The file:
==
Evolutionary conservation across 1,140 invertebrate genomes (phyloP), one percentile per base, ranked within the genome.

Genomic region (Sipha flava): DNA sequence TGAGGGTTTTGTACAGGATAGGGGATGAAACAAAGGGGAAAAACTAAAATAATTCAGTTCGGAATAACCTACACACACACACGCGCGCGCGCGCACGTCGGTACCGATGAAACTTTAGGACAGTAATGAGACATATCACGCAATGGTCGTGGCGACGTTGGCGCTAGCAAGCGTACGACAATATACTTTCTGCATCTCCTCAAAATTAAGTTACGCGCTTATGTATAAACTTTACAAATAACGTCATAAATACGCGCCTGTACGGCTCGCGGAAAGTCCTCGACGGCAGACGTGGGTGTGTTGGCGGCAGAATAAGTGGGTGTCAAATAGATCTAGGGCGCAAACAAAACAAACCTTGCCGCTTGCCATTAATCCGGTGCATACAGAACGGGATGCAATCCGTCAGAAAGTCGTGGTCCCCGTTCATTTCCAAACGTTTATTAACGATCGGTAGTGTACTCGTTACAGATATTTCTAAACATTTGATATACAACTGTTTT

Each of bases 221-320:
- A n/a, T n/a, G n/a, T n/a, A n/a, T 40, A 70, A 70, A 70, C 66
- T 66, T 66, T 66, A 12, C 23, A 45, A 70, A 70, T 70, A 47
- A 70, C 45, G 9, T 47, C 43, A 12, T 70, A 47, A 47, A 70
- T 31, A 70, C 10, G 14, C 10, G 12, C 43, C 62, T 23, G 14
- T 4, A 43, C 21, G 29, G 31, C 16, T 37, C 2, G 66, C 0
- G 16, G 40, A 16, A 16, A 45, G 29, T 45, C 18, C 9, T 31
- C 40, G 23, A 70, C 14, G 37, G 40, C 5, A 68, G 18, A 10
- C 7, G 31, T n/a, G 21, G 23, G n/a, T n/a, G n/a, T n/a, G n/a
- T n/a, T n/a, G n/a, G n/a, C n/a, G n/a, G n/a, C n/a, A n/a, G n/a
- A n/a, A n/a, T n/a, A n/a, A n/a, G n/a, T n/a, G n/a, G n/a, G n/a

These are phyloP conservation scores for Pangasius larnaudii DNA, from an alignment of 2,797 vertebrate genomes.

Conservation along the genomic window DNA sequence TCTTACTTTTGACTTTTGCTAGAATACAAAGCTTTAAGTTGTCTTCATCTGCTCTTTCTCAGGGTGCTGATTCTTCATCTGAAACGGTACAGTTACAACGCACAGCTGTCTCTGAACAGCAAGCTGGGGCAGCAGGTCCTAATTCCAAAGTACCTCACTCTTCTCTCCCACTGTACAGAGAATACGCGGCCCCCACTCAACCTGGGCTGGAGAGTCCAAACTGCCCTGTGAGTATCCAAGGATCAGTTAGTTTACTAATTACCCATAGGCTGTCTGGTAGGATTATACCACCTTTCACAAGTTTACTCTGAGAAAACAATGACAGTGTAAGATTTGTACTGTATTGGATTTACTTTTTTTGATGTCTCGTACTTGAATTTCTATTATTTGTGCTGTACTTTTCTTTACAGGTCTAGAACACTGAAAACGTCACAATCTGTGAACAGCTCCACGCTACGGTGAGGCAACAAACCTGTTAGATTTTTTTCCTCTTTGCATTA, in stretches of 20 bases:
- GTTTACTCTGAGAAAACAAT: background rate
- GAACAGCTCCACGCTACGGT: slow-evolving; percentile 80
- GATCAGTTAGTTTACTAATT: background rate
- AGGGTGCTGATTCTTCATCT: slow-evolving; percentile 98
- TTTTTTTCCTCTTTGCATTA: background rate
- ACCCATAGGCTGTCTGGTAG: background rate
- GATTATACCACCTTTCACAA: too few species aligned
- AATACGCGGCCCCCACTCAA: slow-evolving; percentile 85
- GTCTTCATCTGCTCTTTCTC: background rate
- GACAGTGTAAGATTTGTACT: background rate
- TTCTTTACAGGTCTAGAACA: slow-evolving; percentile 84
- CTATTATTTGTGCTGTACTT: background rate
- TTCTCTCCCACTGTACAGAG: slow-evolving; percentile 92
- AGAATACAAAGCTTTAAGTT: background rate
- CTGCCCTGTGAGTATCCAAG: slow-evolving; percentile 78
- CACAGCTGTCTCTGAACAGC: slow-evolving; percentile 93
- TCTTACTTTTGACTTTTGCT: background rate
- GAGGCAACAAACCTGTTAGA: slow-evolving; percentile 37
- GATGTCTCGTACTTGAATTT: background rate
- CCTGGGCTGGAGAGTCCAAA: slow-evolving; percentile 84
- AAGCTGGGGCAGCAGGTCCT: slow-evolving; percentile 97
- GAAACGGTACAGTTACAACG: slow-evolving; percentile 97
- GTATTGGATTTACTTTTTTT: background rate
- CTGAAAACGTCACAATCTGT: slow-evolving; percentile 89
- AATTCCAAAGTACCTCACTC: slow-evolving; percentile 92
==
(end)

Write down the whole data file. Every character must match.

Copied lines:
Evolutionary conservation across 1,140 invertebrate genomes (phyloP), one percentile per base, ranked within the genome.

Genomic region (Sipha flava): DNA sequence TGAGGGTTTTGTACAGGATAGGGGATGAAACAAAGGGGAAAAACTAAAATAATTCAGTTCGGAATAACCTACACACACACACGCGCGCGCGCGCACGTCGGTACCGATGAAACTTTAGGACAGTAATGAGACATATCACGCAATGGTCGTGGCGACGTTGGCGCTAGCAAGCGTACGACAATATACTTTCTGCATCTCCTCAAAATTAAGTTACGCGCTTATGTATAAACTTTACAAATAACGTCATAAATACGCGCCTGTACGGCTCGCGGAAAGTCCTCGACGGCAGACGTGGGTGTGTTGGCGGCAGAATAAGTGGGTGTCAAATAGATCTAGGGCGCAAACAAAACAAACCTTGCCGCTTGCCATTAATCCGGTGCATACAGAACGGGATGCAATCCGTCAGAAAGTCGTGGTCCCCGTTCATTTCCAAACGTTTATTAACGATCGGTAGTGTACTCGTTACAGATATTTCTAAACATTTGATATACAACTGTTTT

Each of bases 221-320:
- A n/a, T n/a, G n/a, T n/a, A n/a, T 40, A 70, A 70, A 70, C 66
- T 66, T 66, T 66, A 12, C 23, A 45, A 70, A 70, T 70, A 47
- A 70, C 45, G 9, T 47, C 43, A 12, T 70, A 47, A 47, A 70
- T 31, A 70, C 10, G 14, C 10, G 12, C 43, C 62, T 23, G 14
- T 4, A 43, C 21, G 29, G 31, C 16, T 37, C 2, G 66, C 0
- G 16, G 40, A 16, A 16, A 45, G 29, T 45, C 18, C 9, T 31
- C 40, G 23, A 70, C 14, G 37, G 40, C 5, A 68, G 18, A 10
- C 7, G 31, T n/a, G 21, G 23, G n/a, T n/a, G n/a, T n/a, G n/a
- T n/a, T n/a, G n/a, G n/a, C n/a, G n/a, G n/a, C n/a, A n/a, G n/a
- A n/a, A n/a, T n/a, A n/a, A n/a, G n/a, T n/a, G n/a, G n/a, G n/a

These are phyloP conservation scores for Pangasius larnaudii DNA, from an alignment of 2,797 vertebrate genomes.

Conservation along the genomic window DNA sequence TCTTACTTTTGACTTTTGCTAGAATACAAAGCTTTAAGTTGTCTTCATCTGCTCTTTCTCAGGGTGCTGATTCTTCATCTGAAACGGTACAGTTACAACGCACAGCTGTCTCTGAACAGCAAGCTGGGGCAGCAGGTCCTAATTCCAAAGTACCTCACTCTTCTCTCCCACTGTACAGAGAATACGCGGCCCCCACTCAACCTGGGCTGGAGAGTCCAAACTGCCCTGTGAGTATCCAAGGATCAGTTAGTTTACTAATTACCCATAGGCTGTCTGGTAGGATTATACCACCTTTCACAAGTTTACTCTGAGAAAACAATGACAGTGTAAGATTTGTACTGTATTGGATTTACTTTTTTTGATGTCTCGTACTTGAATTTCTATTATTTGTGCTGTACTTTTCTTTACAGGTCTAGAACACTGAAAACGTCACAATCTGTGAACAGCTCCACGCTACGGTGAGGCAACAAACCTGTTAGATTTTTTTCCTCTTTGCATTA, in stretches of 20 bases:
- GTTTACTCTGAGAAAACAAT: background rate
- GAACAGCTCCACGCTACGGT: slow-evolving; percentile 80
- GATCAGTTAGTTTACTAATT: background rate
- AGGGTGCTGATTCTTCATCT: slow-evolving; percentile 98
- TTTTTTTCCTCTTTGCATTA: background rate
- ACCCATAGGCTGTCTGGTAG: background rate
- GATTATACCACCTTTCACAA: too few species aligned
- AATACGCGGCCCCCACTCAA: slow-evolving; percentile 85
- GTCTTCATCTGCTCTTTCTC: background rate
- GACAGTGTAAGATTTGTACT: background rate
- TTCTTTACAGGTCTAGAACA: slow-evolving; percentile 84
- CTATTATTTGTGCTGTACTT: background rate
- TTCTCTCCCACTGTACAGAG: slow-evolving; percentile 92
- AGAATACAAAGCTTTAAGTT: background rate
- CTGCCCTGTGAGTATCCAAG: slow-evolving; percentile 78
- CACAGCTGTCTCTGAACAGC: slow-evolving; percentile 93
- TCTTACTTTTGACTTTTGCT: background rate
- GAGGCAACAAACCTGTTAGA: slow-evolving; percentile 37
- GATGTCTCGTACTTGAATTT: background rate
- CCTGGGCTGGAGAGTCCAAA: slow-evolving; percentile 84
- AAGCTGGGGCAGCAGGTCCT: slow-evolving; percentile 97
- GAAACGGTACAGTTACAACG: slow-evolving; percentile 97
- GTATTGGATTTACTTTTTTT: background rate
- CTGAAAACGTCACAATCTGT: slow-evolving; percentile 89
- AATTCCAAAGTACCTCACTC: slow-evolving; percentile 92